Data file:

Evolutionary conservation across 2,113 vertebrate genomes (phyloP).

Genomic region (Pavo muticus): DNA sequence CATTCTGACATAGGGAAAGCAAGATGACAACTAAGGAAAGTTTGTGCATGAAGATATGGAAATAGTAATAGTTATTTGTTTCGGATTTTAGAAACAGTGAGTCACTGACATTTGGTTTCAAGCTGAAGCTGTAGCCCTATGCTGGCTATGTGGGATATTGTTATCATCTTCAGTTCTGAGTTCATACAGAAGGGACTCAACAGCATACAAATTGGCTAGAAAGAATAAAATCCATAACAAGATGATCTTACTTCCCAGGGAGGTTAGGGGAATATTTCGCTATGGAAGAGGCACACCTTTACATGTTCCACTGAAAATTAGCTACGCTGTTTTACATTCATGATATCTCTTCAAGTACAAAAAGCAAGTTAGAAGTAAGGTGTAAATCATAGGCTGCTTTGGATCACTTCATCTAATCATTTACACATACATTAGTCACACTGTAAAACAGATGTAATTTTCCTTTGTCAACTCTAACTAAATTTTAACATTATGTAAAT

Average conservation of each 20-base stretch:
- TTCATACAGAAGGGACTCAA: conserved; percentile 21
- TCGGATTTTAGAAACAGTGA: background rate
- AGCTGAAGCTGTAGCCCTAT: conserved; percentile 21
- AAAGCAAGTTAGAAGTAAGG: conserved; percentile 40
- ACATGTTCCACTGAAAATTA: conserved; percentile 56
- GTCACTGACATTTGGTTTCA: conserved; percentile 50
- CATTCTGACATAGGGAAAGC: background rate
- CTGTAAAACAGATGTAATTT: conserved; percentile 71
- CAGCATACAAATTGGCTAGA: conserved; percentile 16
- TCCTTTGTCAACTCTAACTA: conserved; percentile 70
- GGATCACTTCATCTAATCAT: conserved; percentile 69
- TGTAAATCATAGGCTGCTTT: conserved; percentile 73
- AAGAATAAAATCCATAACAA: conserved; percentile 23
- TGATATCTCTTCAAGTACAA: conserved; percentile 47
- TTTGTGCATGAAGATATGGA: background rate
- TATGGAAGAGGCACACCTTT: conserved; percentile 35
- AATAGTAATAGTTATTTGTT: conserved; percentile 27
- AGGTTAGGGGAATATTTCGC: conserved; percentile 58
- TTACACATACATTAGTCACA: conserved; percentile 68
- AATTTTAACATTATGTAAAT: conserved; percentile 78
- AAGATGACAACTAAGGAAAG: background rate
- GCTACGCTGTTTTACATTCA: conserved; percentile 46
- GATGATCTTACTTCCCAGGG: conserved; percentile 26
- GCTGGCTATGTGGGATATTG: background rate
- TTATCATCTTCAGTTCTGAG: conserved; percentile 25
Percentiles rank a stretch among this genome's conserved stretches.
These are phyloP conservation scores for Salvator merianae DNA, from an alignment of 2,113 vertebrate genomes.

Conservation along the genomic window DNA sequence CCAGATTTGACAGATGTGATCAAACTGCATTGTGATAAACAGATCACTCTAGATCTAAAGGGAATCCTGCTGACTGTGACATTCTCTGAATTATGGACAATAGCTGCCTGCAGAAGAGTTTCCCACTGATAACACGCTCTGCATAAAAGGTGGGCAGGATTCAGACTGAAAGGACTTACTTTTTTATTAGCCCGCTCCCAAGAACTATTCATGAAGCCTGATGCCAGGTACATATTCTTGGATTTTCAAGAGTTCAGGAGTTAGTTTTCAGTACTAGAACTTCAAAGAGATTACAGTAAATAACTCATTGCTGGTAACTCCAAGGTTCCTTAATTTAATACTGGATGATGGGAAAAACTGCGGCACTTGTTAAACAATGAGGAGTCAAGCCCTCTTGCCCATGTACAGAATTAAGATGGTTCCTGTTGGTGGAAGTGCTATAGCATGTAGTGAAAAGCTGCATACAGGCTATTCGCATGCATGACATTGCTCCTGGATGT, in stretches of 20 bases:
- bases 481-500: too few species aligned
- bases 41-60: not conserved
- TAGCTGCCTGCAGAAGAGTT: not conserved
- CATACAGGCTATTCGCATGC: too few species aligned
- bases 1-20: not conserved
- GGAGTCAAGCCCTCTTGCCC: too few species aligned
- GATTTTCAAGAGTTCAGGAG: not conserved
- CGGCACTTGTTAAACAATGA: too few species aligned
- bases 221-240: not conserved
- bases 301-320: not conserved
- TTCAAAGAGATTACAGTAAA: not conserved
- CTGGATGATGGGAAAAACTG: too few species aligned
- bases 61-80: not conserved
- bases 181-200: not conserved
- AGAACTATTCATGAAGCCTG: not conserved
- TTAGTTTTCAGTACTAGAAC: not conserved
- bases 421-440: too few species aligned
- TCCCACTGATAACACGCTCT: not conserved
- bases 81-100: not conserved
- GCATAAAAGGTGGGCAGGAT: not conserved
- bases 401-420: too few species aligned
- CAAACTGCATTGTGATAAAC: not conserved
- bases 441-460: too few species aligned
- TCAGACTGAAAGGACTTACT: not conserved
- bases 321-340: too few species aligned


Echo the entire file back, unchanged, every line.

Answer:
Evolutionary conservation across 2,113 vertebrate genomes (phyloP).

Genomic region (Pavo muticus): DNA sequence CATTCTGACATAGGGAAAGCAAGATGACAACTAAGGAAAGTTTGTGCATGAAGATATGGAAATAGTAATAGTTATTTGTTTCGGATTTTAGAAACAGTGAGTCACTGACATTTGGTTTCAAGCTGAAGCTGTAGCCCTATGCTGGCTATGTGGGATATTGTTATCATCTTCAGTTCTGAGTTCATACAGAAGGGACTCAACAGCATACAAATTGGCTAGAAAGAATAAAATCCATAACAAGATGATCTTACTTCCCAGGGAGGTTAGGGGAATATTTCGCTATGGAAGAGGCACACCTTTACATGTTCCACTGAAAATTAGCTACGCTGTTTTACATTCATGATATCTCTTCAAGTACAAAAAGCAAGTTAGAAGTAAGGTGTAAATCATAGGCTGCTTTGGATCACTTCATCTAATCATTTACACATACATTAGTCACACTGTAAAACAGATGTAATTTTCCTTTGTCAACTCTAACTAAATTTTAACATTATGTAAAT

Average conservation of each 20-base stretch:
- TTCATACAGAAGGGACTCAA: conserved; percentile 21
- TCGGATTTTAGAAACAGTGA: background rate
- AGCTGAAGCTGTAGCCCTAT: conserved; percentile 21
- AAAGCAAGTTAGAAGTAAGG: conserved; percentile 40
- ACATGTTCCACTGAAAATTA: conserved; percentile 56
- GTCACTGACATTTGGTTTCA: conserved; percentile 50
- CATTCTGACATAGGGAAAGC: background rate
- CTGTAAAACAGATGTAATTT: conserved; percentile 71
- CAGCATACAAATTGGCTAGA: conserved; percentile 16
- TCCTTTGTCAACTCTAACTA: conserved; percentile 70
- GGATCACTTCATCTAATCAT: conserved; percentile 69
- TGTAAATCATAGGCTGCTTT: conserved; percentile 73
- AAGAATAAAATCCATAACAA: conserved; percentile 23
- TGATATCTCTTCAAGTACAA: conserved; percentile 47
- TTTGTGCATGAAGATATGGA: background rate
- TATGGAAGAGGCACACCTTT: conserved; percentile 35
- AATAGTAATAGTTATTTGTT: conserved; percentile 27
- AGGTTAGGGGAATATTTCGC: conserved; percentile 58
- TTACACATACATTAGTCACA: conserved; percentile 68
- AATTTTAACATTATGTAAAT: conserved; percentile 78
- AAGATGACAACTAAGGAAAG: background rate
- GCTACGCTGTTTTACATTCA: conserved; percentile 46
- GATGATCTTACTTCCCAGGG: conserved; percentile 26
- GCTGGCTATGTGGGATATTG: background rate
- TTATCATCTTCAGTTCTGAG: conserved; percentile 25
Percentiles rank a stretch among this genome's conserved stretches.
These are phyloP conservation scores for Salvator merianae DNA, from an alignment of 2,113 vertebrate genomes.

Conservation along the genomic window DNA sequence CCAGATTTGACAGATGTGATCAAACTGCATTGTGATAAACAGATCACTCTAGATCTAAAGGGAATCCTGCTGACTGTGACATTCTCTGAATTATGGACAATAGCTGCCTGCAGAAGAGTTTCCCACTGATAACACGCTCTGCATAAAAGGTGGGCAGGATTCAGACTGAAAGGACTTACTTTTTTATTAGCCCGCTCCCAAGAACTATTCATGAAGCCTGATGCCAGGTACATATTCTTGGATTTTCAAGAGTTCAGGAGTTAGTTTTCAGTACTAGAACTTCAAAGAGATTACAGTAAATAACTCATTGCTGGTAACTCCAAGGTTCCTTAATTTAATACTGGATGATGGGAAAAACTGCGGCACTTGTTAAACAATGAGGAGTCAAGCCCTCTTGCCCATGTACAGAATTAAGATGGTTCCTGTTGGTGGAAGTGCTATAGCATGTAGTGAAAAGCTGCATACAGGCTATTCGCATGCATGACATTGCTCCTGGATGT, in stretches of 20 bases:
- bases 481-500: too few species aligned
- bases 41-60: not conserved
- TAGCTGCCTGCAGAAGAGTT: not conserved
- CATACAGGCTATTCGCATGC: too few species aligned
- bases 1-20: not conserved
- GGAGTCAAGCCCTCTTGCCC: too few species aligned
- GATTTTCAAGAGTTCAGGAG: not conserved
- CGGCACTTGTTAAACAATGA: too few species aligned
- bases 221-240: not conserved
- bases 301-320: not conserved
- TTCAAAGAGATTACAGTAAA: not conserved
- CTGGATGATGGGAAAAACTG: too few species aligned
- bases 61-80: not conserved
- bases 181-200: not conserved
- AGAACTATTCATGAAGCCTG: not conserved
- TTAGTTTTCAGTACTAGAAC: not conserved
- bases 421-440: too few species aligned
- TCCCACTGATAACACGCTCT: not conserved
- bases 81-100: not conserved
- GCATAAAAGGTGGGCAGGAT: not conserved
- bases 401-420: too few species aligned
- CAAACTGCATTGTGATAAAC: not conserved
- bases 441-460: too few species aligned
- TCAGACTGAAAGGACTTACT: not conserved
- bases 321-340: too few species aligned